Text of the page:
• “Administration” is meant as a generic term for providing a treatment. For example, a drug may be administered orally, intravenously, or transdermally. The administration of a drug may be “modulated”, e.g. given one day and not another or given every four hours but only during a certain part of a day. Administration also relates to timing, e.g. time of day when a drug is administered.
  • In a “linear” therapy, a number of elements are applied sequentially, often as part of a trial-and-error effort. In the case of a severe infection, the elemental therapy may become a linear therapy when different antibiotics are administrated sequentially, until the most effective one is identified. This takes time and prolongs patient discomfort and recovery. In the case of cancer, a pattern of disease reduction, remission, and relapse often occurs, as with elemental therapy, with side effects that require additional therapies.
  • In a “composite” therapy, a number of similar and diverse, often complementary, elements are given that remain somewhat fixed during the course of therapy; e.g. penicillin and Lactobacillus acidophilus (to replace the bacteria naturally occurring in the intestine that may be killed by penicillin or other antibiotic). In the case of cancer, a pattern of disease reduction, remission, and relapse often occurs, as with elemental therapy and linear therapy, but to a lesser extent, as treatment failure rates are lower and disease progression is slower with fewer side effects due to less than maximum dosing.
  • By “timecourse” it is meant a complete study in which data is collected at specific times after the beginning of the study. The appropriate timecourse length depends on the patient's condition, the therapy factors controlled, and the correlation factors measured. Suitable timecourses include, for example, at least about 5 minutes, at least about 10 minutes, at least about 15 minutes, at least at least about 20 minutes, at least about 30 minutes, at least about 40 minutes, at least about 50 minutes, at least about 60 minutes; at least about 2 hours, at least about 3 hours, at least about 6 hours, at least about 8 hours, at least about 12 hours, at least about 24 hours; at least about 2 days, at least about 3 days, at least about 5 days, at least about 7 days, at least about 10 days, at least about 14 days, at least about 21 days, at least about 30 days, at least about 60 days, at least about 90 days, at least about 120 days, at least about 180 days, at least about 365 days, at least about 730 days, at least about 1,000 days, and for the live of the patient.
  • By “time point” it is meant the time after the beginning of the study at which a reading, observation or determination of a value for a therapy element or correlation factor is completed. The appropriate time point frequency depends on the patient's condition, the therapy factors controlled, and the correlation factors measured. Suitable time point frequencies include, for example, approximately every second, approximately every 10 seconds, approximately every minute, approximately every 15 minutes, approximately every 30 minutes, approximately every 2-60 minutes, approximately every hour, approximately every other hour, approximately every 3 hours, approximately every 4 hours, approximately every 6 hours, approximately every 12 hours, approximately every 2-24 hours, approximately every day, approximately every other day, approximately every week, approximately every other week, and approximately every monthly.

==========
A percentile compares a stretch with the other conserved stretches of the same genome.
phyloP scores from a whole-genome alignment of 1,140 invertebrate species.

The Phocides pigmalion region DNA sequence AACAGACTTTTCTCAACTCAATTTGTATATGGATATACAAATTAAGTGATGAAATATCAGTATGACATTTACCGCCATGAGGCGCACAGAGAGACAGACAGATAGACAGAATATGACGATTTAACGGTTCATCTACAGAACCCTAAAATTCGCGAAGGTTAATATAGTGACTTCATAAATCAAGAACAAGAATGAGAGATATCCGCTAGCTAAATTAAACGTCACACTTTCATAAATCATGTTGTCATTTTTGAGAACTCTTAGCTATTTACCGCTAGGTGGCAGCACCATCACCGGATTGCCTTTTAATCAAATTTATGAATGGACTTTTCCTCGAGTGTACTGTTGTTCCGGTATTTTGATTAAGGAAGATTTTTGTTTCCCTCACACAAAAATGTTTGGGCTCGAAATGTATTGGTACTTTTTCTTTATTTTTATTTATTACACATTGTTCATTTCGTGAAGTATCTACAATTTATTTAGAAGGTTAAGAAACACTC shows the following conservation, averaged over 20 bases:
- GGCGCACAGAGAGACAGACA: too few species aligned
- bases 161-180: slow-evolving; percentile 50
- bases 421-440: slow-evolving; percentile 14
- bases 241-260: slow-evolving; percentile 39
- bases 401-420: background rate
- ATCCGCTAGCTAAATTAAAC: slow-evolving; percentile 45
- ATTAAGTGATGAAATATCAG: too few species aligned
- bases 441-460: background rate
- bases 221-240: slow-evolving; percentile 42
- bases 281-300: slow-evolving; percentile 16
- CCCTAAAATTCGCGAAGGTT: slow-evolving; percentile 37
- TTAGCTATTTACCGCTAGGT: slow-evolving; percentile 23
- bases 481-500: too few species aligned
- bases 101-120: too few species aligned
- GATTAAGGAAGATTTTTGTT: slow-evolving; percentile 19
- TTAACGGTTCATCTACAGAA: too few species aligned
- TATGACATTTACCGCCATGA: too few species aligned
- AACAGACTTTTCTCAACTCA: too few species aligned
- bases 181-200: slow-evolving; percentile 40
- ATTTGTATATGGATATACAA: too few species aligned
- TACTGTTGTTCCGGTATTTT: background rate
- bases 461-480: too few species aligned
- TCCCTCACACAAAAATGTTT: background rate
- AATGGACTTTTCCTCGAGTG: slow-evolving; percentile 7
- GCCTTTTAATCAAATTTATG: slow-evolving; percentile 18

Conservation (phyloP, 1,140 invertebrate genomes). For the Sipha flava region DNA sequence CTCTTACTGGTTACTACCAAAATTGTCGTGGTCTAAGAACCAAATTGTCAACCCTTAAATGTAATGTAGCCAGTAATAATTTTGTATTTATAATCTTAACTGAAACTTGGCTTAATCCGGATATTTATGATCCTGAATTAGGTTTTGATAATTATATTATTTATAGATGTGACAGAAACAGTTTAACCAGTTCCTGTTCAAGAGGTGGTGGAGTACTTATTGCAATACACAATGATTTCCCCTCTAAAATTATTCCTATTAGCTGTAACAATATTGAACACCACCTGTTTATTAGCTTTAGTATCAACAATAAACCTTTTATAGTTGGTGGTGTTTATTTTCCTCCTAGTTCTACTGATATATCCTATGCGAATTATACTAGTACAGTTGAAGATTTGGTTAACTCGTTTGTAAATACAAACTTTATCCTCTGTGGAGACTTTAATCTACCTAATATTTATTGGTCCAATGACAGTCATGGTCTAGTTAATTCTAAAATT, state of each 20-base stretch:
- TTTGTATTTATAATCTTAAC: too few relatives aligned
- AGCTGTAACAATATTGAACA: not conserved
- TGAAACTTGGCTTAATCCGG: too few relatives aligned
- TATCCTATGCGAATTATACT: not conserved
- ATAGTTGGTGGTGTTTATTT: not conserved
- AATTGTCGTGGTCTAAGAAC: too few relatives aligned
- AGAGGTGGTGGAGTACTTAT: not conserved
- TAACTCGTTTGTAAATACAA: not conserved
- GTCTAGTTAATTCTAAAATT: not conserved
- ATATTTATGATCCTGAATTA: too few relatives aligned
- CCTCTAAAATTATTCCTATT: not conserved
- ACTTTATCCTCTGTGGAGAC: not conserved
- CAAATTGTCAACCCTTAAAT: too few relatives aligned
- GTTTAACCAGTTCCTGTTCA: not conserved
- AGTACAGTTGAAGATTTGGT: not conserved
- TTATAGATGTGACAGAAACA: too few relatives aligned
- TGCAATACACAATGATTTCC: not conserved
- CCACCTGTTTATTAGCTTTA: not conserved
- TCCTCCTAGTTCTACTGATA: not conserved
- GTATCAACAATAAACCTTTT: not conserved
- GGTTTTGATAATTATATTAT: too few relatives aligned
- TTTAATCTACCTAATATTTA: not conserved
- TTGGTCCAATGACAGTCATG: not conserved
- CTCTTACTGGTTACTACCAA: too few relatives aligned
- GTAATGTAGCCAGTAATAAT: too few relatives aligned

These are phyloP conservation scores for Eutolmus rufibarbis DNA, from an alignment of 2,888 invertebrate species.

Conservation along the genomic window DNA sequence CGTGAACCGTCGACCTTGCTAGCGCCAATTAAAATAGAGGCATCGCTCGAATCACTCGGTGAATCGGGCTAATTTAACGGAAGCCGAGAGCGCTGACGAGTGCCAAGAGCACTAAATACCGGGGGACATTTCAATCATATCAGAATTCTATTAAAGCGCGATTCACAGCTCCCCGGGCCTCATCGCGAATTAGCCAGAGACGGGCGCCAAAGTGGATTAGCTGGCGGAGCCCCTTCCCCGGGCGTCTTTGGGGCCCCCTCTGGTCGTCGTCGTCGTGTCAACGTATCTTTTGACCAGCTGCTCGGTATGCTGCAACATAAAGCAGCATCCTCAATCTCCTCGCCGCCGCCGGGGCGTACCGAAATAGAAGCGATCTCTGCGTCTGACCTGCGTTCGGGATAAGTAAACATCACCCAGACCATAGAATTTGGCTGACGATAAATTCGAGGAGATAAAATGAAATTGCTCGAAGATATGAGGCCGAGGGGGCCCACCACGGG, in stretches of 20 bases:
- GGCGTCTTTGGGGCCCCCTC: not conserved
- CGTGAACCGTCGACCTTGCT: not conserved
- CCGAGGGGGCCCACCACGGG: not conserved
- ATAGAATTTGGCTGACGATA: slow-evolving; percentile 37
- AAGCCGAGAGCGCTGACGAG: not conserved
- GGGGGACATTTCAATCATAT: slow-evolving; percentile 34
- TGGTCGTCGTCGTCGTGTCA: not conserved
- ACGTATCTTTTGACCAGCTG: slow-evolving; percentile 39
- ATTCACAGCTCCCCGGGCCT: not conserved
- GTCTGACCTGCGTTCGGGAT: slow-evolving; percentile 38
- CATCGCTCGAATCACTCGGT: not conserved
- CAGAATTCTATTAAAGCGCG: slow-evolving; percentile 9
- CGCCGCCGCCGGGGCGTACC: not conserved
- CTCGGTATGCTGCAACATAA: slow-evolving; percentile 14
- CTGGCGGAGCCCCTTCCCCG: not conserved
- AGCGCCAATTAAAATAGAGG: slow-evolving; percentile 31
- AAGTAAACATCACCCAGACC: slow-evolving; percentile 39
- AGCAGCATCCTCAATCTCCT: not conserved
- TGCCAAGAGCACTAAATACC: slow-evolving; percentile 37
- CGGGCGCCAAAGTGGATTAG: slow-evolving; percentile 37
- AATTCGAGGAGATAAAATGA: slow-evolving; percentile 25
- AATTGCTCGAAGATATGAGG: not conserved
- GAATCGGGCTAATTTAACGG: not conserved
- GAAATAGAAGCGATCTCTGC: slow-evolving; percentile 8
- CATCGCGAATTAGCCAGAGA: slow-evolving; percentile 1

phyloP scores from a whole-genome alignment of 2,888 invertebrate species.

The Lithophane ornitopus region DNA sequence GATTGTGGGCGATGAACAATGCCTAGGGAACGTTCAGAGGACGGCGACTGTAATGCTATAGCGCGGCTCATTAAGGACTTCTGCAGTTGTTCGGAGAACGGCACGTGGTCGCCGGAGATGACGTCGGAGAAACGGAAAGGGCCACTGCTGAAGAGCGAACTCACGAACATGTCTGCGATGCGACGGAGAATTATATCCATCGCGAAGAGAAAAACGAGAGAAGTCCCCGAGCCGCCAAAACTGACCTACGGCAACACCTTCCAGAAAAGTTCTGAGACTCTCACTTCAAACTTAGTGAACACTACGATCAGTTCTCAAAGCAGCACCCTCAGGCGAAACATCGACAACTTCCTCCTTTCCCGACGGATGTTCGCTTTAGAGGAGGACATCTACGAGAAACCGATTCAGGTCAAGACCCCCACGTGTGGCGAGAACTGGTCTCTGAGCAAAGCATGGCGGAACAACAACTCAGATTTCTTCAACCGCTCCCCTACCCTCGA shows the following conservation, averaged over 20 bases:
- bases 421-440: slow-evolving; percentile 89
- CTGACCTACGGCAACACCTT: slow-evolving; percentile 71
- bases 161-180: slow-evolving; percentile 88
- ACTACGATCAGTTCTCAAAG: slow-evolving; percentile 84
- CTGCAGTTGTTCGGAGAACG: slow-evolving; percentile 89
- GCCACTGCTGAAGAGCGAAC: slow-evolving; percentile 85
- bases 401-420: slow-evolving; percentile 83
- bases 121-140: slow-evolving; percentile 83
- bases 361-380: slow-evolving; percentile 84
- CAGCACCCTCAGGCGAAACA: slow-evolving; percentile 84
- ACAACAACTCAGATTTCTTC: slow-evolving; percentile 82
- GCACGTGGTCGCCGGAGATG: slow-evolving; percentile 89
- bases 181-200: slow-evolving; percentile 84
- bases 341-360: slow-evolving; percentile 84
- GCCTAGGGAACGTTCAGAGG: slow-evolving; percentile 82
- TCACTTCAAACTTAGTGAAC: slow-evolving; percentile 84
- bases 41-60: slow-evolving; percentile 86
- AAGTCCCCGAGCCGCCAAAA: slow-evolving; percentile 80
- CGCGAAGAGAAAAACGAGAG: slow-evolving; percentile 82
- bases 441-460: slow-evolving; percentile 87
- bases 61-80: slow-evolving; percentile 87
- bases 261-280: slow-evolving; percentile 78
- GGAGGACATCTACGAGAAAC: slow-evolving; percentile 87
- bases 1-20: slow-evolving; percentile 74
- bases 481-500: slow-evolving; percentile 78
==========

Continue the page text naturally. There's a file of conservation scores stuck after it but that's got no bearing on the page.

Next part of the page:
• As used herein, “correlation” is not used in a formal statistical sense, where one is dealing with two variables. In statistical terms, an association between data sets is “experimental” (one variable) or “correlational” (two variables). Here, “correlation” simply means a relationship between two or more sets of data. The correlation can be positive or negative. A negative correlation does not necessarily mean an undesirable relationship.
  • For ease of interpretation, it is preferred to have positive numbers indicate desired results.
  • By “the corresponding difference” it is meant the correlation factor difference from a suitable, predetermined pair of time points. Generally, the same two time points that were used to calculate the difference in therapy elements, will be used to calculate a difference in correlation factors. However, another suitable pair of correlation factor time points, offset by a fixed time interval from the therapy element pair can also be used in accordance with the invention. The use of such an alternative source of the pair of correlation factor time points is referred to herein as “time offset analysis” and takes into account any potential delayed effects of therapies.
  • By “time intervals” it is meant a subset of the entire time course made up of two or more successive pairs of time points.
  • By “rolling average” it is meant the successive averages for a series of intervals of constant size. Accordingly, a rolling average drops the oldest data for each item of new data.
  • By “processed difference” it is meant the result of the application of a function that transforms the calculated differences in therapy elements and correlation factors to digitized or normalized forms (i.e., digitizing or normalizing the differences.)
  • By “digitizing” it is meant a transformation of a calculated difference in therapy elements and correlation factors, which substitutes either +1 for positive change (e.g., dayn+1 greater than dayn), 0 (zero) for no change, and −1 for negative change (e.g., dayn+1 less than dayn). Sign (+ or −) is relative and is intended so here. For example, no difference in substance is intended between calculating (x−y) or (y−x), even though the resulting differences may have opposite signs. One of ordinary skill in the art is presumed competent to track the significance of sign. Generally, later data is greater than earlier data if a patient is improving and subtracting earlier data from later data produces a positive difference. If this were not the case, e.g. for fever, one could reverse the order of subtraction to produce a positive difference or simply remember that negative numbers represent desired change when monitoring fever.